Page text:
Visionary Orchestra Management

One of the most interesting panels at the 2nd International Orchestra Conference from the management perspective delt with future visions on orchestra management. Speakers and moderators from the US, the UK, China and Germany shared inspiring views.

Discussing: 200 participants from 40 countries

Alan Valentine, President & CEO Nashville Symphony Orchestra (USA) made four major points in his presentation: 1. Most important is a healthy internal culture within the orchestra, esp. communication between management and musicians, 2. clear strategic plan, 3. artistic vision, esp. commissioning  new music, 4. becoming more relevant for the community, putting the orchestra in the middle of community, sports and other public events when ever possible and when ever classical music is needed. In the panel discussion Valentine added, that his orchestra sells more tickets when it is regualarly featuring new works throughout the season. After many outreach activities during the last few years  for many people as though the Nashville Symphony is their orchestra.

Roger Wright, Controller BBC 3 and BBC Proms (UK) pointed out a couple of issues, visions and questions very clearly:

1. Audiences: It is vital to put audiences at the heart of our thinking about our orchestral world in the future. We need to understand how audiences wish to consume what orchestras offer.

2. Flexibility is essential if we are to deliver to audiences what they want and when they want it. This includes the need for conductors and soloists to be flexible too!

3. Invention: We must be ahead of audiences as well as responsive to them. This means pro-active programme planning and not falling into easy old fashioned formulas for concert presentation.

4. Forward looking: We must take risks and always have the future in our mind. What will our world be like in 10 years time? The same number of orchestras? With the same contracts? In the same places?

5. Rights: Being flexible includes working arrangements and rights. Content will remain central to future technologies and the live experience will become even more important in the future.

6. New technology: The speed of technological change is increasing every day and orchestras must respond to it. Who knows what means may be at our disposal to deliver orchestral music to audiences in the future? But there will be ways we have never dreamed of and we must be ready with flexibility and invention to adapt to any new world.

Madame Guo Shan, President of the China Symphony Development Foundation (CSDF) and Chair of the Alliance of Asia-Pacific Region Orchestras (AAPO), explained the complex situation of the 56 Chinese symphony orchestras. Less than 6 of them have a full season and only 2 have an annual subscription series. This means that most of the other orchestras only have a quarterly based plan or with no specific plan at all. Visionary orchestra management under this circumstances has a complete different meaning than it has in other more developed national orchestra landscapes. But the CSDF tries to improve the situation step by step in gathering usefull information and models for Chinese orchestra organizations and managers. An annual white book updates the information on the growing number of Chinese orchestras as well. Every second year the AAPO helds it summit for the members of the alliance. This is a developing market place for orchestra managers, artist agencies, consultants and NGOs.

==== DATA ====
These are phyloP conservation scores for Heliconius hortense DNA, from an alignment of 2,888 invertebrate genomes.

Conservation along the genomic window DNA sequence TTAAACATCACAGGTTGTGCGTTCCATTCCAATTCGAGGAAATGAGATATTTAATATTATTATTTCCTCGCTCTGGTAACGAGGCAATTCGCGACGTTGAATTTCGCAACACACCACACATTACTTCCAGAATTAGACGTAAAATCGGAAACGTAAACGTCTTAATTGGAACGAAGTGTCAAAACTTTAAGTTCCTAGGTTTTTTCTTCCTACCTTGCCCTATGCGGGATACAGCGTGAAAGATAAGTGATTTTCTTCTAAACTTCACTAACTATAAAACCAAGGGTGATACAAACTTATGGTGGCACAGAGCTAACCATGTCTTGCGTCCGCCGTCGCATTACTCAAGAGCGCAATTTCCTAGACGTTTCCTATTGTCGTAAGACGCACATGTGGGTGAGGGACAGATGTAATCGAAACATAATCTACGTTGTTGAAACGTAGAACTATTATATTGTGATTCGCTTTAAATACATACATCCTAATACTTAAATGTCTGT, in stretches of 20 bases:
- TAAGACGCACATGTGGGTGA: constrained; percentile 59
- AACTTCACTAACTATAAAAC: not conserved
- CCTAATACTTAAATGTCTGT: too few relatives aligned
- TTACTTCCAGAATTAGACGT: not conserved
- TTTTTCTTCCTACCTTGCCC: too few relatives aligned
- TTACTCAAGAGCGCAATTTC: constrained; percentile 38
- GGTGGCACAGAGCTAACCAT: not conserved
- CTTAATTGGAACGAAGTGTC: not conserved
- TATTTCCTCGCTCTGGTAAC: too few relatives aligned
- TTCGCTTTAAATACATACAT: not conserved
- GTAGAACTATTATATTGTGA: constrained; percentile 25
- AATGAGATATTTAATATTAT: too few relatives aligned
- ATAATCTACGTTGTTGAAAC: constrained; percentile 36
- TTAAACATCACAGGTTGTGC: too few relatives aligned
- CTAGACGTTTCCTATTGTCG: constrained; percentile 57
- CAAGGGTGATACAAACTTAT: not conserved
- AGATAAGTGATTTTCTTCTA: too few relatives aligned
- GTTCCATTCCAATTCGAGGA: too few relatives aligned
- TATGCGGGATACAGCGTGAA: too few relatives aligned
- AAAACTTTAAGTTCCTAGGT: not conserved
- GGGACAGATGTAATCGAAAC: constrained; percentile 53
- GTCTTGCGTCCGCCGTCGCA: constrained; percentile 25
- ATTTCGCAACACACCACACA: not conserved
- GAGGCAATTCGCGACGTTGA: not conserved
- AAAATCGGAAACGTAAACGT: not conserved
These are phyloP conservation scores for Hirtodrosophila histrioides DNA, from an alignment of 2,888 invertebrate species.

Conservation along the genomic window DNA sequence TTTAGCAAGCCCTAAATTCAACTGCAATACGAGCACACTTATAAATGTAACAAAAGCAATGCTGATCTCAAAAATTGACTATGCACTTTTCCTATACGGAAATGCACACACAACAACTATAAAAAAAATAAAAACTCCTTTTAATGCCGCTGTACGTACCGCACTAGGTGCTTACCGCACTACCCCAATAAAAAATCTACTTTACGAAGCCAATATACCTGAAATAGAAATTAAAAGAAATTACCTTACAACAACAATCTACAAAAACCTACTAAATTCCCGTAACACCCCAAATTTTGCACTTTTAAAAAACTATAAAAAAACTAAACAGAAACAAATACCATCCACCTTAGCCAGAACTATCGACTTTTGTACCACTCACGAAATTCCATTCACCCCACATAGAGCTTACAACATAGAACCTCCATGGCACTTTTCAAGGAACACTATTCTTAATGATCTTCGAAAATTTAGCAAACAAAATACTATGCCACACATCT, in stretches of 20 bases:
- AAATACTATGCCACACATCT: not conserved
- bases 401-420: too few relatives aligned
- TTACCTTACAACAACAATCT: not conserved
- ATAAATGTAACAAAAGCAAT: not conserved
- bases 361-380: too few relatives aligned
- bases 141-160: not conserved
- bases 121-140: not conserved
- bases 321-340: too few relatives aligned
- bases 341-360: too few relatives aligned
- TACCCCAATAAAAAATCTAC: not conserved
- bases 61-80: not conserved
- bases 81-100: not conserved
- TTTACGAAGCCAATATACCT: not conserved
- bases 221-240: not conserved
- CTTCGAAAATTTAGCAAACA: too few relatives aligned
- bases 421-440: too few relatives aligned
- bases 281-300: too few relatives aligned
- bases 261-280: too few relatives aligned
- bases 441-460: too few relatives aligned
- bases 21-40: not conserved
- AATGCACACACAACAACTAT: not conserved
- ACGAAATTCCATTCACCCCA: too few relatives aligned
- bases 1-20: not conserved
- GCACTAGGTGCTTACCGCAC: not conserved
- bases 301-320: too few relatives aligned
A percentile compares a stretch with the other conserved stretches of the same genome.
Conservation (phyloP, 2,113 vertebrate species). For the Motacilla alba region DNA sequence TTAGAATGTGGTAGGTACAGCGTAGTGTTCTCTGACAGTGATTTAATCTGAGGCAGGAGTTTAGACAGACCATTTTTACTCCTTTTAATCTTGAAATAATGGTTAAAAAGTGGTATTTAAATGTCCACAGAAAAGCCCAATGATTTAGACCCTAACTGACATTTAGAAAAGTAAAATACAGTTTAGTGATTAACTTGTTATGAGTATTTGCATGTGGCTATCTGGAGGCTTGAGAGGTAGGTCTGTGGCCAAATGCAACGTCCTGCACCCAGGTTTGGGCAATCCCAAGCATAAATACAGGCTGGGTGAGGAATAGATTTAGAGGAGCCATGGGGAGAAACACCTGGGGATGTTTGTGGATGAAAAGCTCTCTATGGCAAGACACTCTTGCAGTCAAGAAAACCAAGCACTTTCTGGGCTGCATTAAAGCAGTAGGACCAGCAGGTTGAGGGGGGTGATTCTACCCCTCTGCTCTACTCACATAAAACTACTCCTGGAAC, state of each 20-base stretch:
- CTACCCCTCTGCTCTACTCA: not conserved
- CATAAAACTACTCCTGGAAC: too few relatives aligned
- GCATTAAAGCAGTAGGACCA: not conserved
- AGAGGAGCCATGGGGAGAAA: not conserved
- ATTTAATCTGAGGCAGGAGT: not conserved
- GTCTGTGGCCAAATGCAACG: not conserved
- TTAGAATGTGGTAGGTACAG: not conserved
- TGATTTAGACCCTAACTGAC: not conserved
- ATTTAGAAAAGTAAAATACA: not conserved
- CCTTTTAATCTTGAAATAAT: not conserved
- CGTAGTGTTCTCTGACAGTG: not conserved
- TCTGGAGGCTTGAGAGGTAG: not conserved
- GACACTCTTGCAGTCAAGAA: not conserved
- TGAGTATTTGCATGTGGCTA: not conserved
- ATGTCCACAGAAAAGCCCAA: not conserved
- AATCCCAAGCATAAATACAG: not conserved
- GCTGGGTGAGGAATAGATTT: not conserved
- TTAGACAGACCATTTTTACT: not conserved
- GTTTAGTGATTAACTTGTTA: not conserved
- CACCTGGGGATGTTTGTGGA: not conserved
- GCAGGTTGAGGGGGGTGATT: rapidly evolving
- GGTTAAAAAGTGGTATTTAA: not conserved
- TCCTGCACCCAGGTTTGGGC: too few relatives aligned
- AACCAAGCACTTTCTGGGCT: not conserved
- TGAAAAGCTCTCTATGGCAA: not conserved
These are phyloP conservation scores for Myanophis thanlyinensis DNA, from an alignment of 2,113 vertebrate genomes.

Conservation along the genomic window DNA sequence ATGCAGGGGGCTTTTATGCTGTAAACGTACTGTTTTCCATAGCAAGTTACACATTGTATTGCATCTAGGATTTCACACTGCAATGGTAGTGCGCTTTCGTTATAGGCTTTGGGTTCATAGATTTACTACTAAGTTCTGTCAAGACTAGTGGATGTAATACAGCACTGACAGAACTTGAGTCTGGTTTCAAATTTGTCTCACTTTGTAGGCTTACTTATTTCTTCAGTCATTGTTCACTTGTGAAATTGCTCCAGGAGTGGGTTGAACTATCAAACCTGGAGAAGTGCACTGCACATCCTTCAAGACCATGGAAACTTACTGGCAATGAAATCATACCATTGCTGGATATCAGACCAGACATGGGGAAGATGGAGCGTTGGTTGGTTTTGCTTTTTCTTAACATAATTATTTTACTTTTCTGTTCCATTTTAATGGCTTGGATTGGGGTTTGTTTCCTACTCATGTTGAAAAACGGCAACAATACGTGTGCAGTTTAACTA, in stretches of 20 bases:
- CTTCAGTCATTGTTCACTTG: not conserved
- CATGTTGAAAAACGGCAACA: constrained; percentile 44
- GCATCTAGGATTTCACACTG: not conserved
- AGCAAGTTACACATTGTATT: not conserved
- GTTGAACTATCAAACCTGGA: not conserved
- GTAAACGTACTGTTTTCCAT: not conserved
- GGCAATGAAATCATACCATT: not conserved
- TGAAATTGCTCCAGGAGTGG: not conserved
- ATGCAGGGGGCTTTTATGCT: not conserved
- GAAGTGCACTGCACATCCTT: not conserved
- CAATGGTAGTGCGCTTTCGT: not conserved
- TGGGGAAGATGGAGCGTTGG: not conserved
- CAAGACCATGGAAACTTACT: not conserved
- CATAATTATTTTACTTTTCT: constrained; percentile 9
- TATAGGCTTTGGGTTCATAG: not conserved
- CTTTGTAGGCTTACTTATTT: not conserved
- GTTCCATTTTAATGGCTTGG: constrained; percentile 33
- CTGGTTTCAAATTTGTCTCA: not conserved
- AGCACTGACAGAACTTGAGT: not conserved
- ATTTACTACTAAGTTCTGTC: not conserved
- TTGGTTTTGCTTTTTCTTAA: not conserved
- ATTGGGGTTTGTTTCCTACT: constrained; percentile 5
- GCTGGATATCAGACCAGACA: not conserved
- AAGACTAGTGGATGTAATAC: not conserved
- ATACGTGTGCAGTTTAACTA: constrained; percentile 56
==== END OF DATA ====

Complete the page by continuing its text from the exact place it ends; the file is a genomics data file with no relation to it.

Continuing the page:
Bruce Ridge, Chairman of ICSOM (International Conference of Symphony and Opera Musicians, USA & Canada) highlighted that a vision, visionary orchestra managers as well as musicians, desrcibes a special quality that inspires by seeing opportunities that other might not see. Every crisis has at least to be seen as an opportunity. On the other hand he made a warning that orchestras should be very carefull in seeking „new models“ which jeopardize the relationship between musicians and management. Too often symphonic field promotes a negative message from within. However, in some cases visionary orchestra managers have led their orchestras to a period of new heights: the Metropolitan Opera appears in 1500 movie theatres in 46 countries as part of its international broadcasts, the Los Angeles Philharmonic has appeared in theatres across North America, the New York Philharmonic has nearly doubled its fund raising goal. Visionary orchestra management of such orchestras will serve to inspire others.

In the following discussion with the floor participants  asked for a stronger engagement of conductors. How can they be involved more to raise their voices in questions of music education as well as politically in the support for orchestras and musicians?

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